First Malaria Vaccine Rolled Out (Abstract Science: April 20-26)
Also, California scientists develop a system for translating brain signals to speech, and measles surpasses an unwelcome milestone
(Shawna Williams, The Scientist, 4/23/19)
The World Health Organization (WHO) and its various partners are starting a malaria vaccine program in Malawi, with plans to expand to Ghana and Kenya. The vaccine is the first ever developed for use against a parasite, but it only prevents four out of ten cases of malaria and must be administered four times. Along with the distribution of mosquito nets and better insecticides, WHO officials are hoping to curb the high number of malaria-related deaths in Africa every year.
(Chelsea Whyte, New Scientist, 4/24/19)
University of California San Francisco (UCSF) scientists developed a system for translating brain signals to speech. They tested the device by recruiting five patients who already had electrodes surgically implanted in their brains for epilepsy treatment. The patients read out loud while the electrodes recorded signals from the motor cortex that tell the mouth, jaw, and larynx how to move to produce sounds. A computer program is used to match signals with specific sounds, making this two-part system a potentially promising tool to translate the words of patients who can no longer speak.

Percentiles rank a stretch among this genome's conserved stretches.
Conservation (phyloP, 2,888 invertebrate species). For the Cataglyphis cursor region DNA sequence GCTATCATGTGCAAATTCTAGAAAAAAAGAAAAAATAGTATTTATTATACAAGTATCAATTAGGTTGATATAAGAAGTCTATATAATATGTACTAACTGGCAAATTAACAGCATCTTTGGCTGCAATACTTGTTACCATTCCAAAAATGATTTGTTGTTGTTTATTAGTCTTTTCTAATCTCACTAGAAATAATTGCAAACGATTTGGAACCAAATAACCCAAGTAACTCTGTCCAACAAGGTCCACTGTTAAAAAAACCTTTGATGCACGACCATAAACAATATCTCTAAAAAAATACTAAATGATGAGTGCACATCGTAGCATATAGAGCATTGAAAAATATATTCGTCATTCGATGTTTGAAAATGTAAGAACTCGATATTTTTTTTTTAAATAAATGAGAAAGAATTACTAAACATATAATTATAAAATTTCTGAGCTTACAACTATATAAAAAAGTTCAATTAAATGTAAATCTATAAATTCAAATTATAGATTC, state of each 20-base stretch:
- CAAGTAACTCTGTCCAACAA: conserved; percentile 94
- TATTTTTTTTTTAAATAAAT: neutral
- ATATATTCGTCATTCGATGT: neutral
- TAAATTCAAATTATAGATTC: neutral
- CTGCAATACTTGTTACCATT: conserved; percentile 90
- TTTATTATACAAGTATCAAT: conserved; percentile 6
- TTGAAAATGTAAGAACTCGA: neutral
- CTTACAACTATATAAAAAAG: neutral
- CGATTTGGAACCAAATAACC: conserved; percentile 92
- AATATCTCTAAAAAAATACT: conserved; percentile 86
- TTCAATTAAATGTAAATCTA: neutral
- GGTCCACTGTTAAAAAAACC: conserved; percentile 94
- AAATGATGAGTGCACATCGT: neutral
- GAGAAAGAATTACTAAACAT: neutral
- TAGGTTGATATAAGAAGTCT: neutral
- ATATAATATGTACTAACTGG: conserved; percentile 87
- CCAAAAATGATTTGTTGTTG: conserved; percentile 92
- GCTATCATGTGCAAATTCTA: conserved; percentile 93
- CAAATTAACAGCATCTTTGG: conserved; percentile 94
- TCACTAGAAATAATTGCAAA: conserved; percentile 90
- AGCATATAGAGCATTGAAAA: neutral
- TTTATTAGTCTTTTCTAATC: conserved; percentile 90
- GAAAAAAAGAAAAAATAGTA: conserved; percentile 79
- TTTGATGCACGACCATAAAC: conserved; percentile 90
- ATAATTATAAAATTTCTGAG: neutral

(Lena Sun, Washington Post, 4/25/19)
US cases of measles have now exceeded the highest number of cases in a single year since the communicable disease was eliminated in 2000. And it’s only the end of April. In a statement late Wednesday, Health and Human Services Secretary Alex Azar said the United States is seeing “a resurgence of measles, a disease that had once been effectively eliminated from our country. ... Measles is not a harmless childhood illness, but a highly contagious, potentially life-threatening disease.”
—Compiled by Senior Scientific Writer Mary Parker